April 14, 2017

As Justice Neil Gorsuch takes his seat on the U.S. Supreme Court for the first time Monday to hear oral arguments over the time limits on securities class actions, experts said they'll be watching closely for hints of whether he'll hew closely to the letter of the law or be wrapped up in policy concerns over limiting opt-out litigation.

The case, an appeal brought by the California Public Employees' Retirement System over whether a three-year time limit on certain securities claims can be tolled by the filing of a class action, may not have the same cachet as more controversial cases the Supreme Court has taken up or is considering over immigration, religion and First Amendment rights.

But experts said CalPERS’ appeal, along with another securities case scheduled for Tuesday over time limits on the U.S. Securities and Exchange Commission's ability to collect disgorgement, are the kinds of cases where the newly minted justice can make an impact.

The Supreme Court granted CalPERS' petition to review the case in January, but limited the case to the question of whether filing a proposed class action serves under American Pipe to toll the '33 act's three-year time limitation.

“I think the case does present some interesting ideological concerns to the approaches of the justices, whether they are more on the conservative side or more on the liberal side,” said Daniel S. Sommers, the co-chair of Cohen Milstein Sellers & Toll PLLC's securities litigation and investor protection practice group.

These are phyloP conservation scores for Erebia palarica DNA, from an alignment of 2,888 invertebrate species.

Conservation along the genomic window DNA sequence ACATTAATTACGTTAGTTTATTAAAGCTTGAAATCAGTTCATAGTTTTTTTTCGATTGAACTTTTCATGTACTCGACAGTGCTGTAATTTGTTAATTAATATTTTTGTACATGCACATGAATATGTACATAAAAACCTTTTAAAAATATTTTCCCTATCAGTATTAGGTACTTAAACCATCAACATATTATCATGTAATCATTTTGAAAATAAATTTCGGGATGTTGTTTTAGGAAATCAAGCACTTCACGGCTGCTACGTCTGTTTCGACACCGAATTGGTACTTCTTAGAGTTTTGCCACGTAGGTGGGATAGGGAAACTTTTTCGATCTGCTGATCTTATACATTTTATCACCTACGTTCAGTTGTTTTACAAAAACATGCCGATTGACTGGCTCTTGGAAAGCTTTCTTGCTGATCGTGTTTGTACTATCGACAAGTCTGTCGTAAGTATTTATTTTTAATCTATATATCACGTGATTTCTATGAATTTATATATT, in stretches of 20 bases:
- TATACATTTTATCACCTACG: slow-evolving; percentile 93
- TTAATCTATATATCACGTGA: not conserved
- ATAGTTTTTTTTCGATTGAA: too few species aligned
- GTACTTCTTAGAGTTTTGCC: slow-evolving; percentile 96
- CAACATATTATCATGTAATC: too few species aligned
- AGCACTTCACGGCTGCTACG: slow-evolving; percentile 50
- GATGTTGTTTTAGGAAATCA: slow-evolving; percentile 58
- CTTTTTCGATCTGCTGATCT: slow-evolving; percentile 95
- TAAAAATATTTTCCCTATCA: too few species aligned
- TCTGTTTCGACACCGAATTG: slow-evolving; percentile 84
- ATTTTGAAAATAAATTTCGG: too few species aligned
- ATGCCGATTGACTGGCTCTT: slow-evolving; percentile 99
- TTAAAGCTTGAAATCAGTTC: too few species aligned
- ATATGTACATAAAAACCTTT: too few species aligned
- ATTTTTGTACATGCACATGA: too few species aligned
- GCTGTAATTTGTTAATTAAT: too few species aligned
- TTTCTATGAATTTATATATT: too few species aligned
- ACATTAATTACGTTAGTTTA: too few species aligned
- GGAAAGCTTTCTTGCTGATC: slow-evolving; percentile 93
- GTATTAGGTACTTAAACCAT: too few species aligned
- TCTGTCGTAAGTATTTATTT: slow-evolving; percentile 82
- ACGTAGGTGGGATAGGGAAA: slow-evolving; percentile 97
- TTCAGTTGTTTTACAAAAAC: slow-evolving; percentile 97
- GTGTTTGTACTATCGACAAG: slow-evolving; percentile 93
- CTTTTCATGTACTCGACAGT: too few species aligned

Sommers explained that the case presents a tension between the strict statutory interpretation advocated by the underwriters, an approach he said would typically be appealing to conservative justices, and CalPERS' request for deference to Supreme Court precedent in the American Pipe case — another principle of "great significance" to the conservative side of the court.


CalPERS has warned that upholding the Second Circuit's decision could “generate tremendous waste and inefficiency for district courts” by creating an incentive for unnamed class members to file individual pleadings and premature opt-outs in order to preserve their claims. The fund also argued that, with their ability to opt-out constrained, class members will lose “the principal check they have” to ensure class counsel and class members vigorously represent them, harming smaller investors.

Although Sommers cautioned against putting too much stock into a paper Gorsuch wrote as a private attorney, he said the threat of increased litigation could play into the justice's thinking. “If one were concerned about increasing the number of cases that are filed, obviously deviating from the American Pipe precedent would of course create that result,” Sommers said.

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